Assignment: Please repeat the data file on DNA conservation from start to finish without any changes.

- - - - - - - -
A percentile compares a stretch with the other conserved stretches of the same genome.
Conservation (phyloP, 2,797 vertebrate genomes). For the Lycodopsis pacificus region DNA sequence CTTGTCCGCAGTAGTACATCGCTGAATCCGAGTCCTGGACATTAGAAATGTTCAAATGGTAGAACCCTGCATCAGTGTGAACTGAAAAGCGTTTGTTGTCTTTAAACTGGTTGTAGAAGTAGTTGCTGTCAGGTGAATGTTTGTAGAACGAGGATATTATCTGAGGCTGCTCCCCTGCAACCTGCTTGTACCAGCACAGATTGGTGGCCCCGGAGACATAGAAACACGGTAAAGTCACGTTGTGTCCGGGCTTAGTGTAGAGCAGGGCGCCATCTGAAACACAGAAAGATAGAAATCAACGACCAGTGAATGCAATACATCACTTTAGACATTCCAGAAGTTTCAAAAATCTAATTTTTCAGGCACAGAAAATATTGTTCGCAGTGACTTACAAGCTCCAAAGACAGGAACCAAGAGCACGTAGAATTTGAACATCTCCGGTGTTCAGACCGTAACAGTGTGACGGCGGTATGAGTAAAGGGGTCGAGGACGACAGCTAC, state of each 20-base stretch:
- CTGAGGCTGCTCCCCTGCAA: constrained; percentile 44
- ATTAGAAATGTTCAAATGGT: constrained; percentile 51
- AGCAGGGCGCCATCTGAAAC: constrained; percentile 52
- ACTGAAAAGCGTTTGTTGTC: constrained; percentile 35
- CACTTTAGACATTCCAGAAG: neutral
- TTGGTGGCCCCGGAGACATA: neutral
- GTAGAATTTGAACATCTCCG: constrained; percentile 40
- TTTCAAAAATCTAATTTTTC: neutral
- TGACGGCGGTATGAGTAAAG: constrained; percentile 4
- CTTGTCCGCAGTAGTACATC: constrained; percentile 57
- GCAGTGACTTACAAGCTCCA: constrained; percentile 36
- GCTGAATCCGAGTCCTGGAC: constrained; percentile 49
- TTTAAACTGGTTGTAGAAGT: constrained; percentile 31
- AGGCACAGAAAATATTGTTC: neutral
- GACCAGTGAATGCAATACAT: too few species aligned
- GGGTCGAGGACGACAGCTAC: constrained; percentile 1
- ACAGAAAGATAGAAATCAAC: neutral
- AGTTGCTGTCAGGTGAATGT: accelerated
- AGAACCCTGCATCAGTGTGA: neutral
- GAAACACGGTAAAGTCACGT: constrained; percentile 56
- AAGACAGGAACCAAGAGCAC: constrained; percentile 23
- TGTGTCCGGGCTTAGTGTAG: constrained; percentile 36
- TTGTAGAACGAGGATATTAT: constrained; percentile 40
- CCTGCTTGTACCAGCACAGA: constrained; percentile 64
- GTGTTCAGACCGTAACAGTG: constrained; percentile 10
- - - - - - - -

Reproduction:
A percentile compares a stretch with the other conserved stretches of the same genome.
Conservation (phyloP, 2,797 vertebrate genomes). For the Lycodopsis pacificus region DNA sequence CTTGTCCGCAGTAGTACATCGCTGAATCCGAGTCCTGGACATTAGAAATGTTCAAATGGTAGAACCCTGCATCAGTGTGAACTGAAAAGCGTTTGTTGTCTTTAAACTGGTTGTAGAAGTAGTTGCTGTCAGGTGAATGTTTGTAGAACGAGGATATTATCTGAGGCTGCTCCCCTGCAACCTGCTTGTACCAGCACAGATTGGTGGCCCCGGAGACATAGAAACACGGTAAAGTCACGTTGTGTCCGGGCTTAGTGTAGAGCAGGGCGCCATCTGAAACACAGAAAGATAGAAATCAACGACCAGTGAATGCAATACATCACTTTAGACATTCCAGAAGTTTCAAAAATCTAATTTTTCAGGCACAGAAAATATTGTTCGCAGTGACTTACAAGCTCCAAAGACAGGAACCAAGAGCACGTAGAATTTGAACATCTCCGGTGTTCAGACCGTAACAGTGTGACGGCGGTATGAGTAAAGGGGTCGAGGACGACAGCTAC, state of each 20-base stretch:
- CTGAGGCTGCTCCCCTGCAA: constrained; percentile 44
- ATTAGAAATGTTCAAATGGT: constrained; percentile 51
- AGCAGGGCGCCATCTGAAAC: constrained; percentile 52
- ACTGAAAAGCGTTTGTTGTC: constrained; percentile 35
- CACTTTAGACATTCCAGAAG: neutral
- TTGGTGGCCCCGGAGACATA: neutral
- GTAGAATTTGAACATCTCCG: constrained; percentile 40
- TTTCAAAAATCTAATTTTTC: neutral
- TGACGGCGGTATGAGTAAAG: constrained; percentile 4
- CTTGTCCGCAGTAGTACATC: constrained; percentile 57
- GCAGTGACTTACAAGCTCCA: constrained; percentile 36
- GCTGAATCCGAGTCCTGGAC: constrained; percentile 49
- TTTAAACTGGTTGTAGAAGT: constrained; percentile 31
- AGGCACAGAAAATATTGTTC: neutral
- GACCAGTGAATGCAATACAT: too few species aligned
- GGGTCGAGGACGACAGCTAC: constrained; percentile 1
- ACAGAAAGATAGAAATCAAC: neutral
- AGTTGCTGTCAGGTGAATGT: accelerated
- AGAACCCTGCATCAGTGTGA: neutral
- GAAACACGGTAAAGTCACGT: constrained; percentile 56
- AAGACAGGAACCAAGAGCAC: constrained; percentile 23
- TGTGTCCGGGCTTAGTGTAG: constrained; percentile 36
- TTGTAGAACGAGGATATTAT: constrained; percentile 40
- CCTGCTTGTACCAGCACAGA: constrained; percentile 64
- GTGTTCAGACCGTAACAGTG: constrained; percentile 10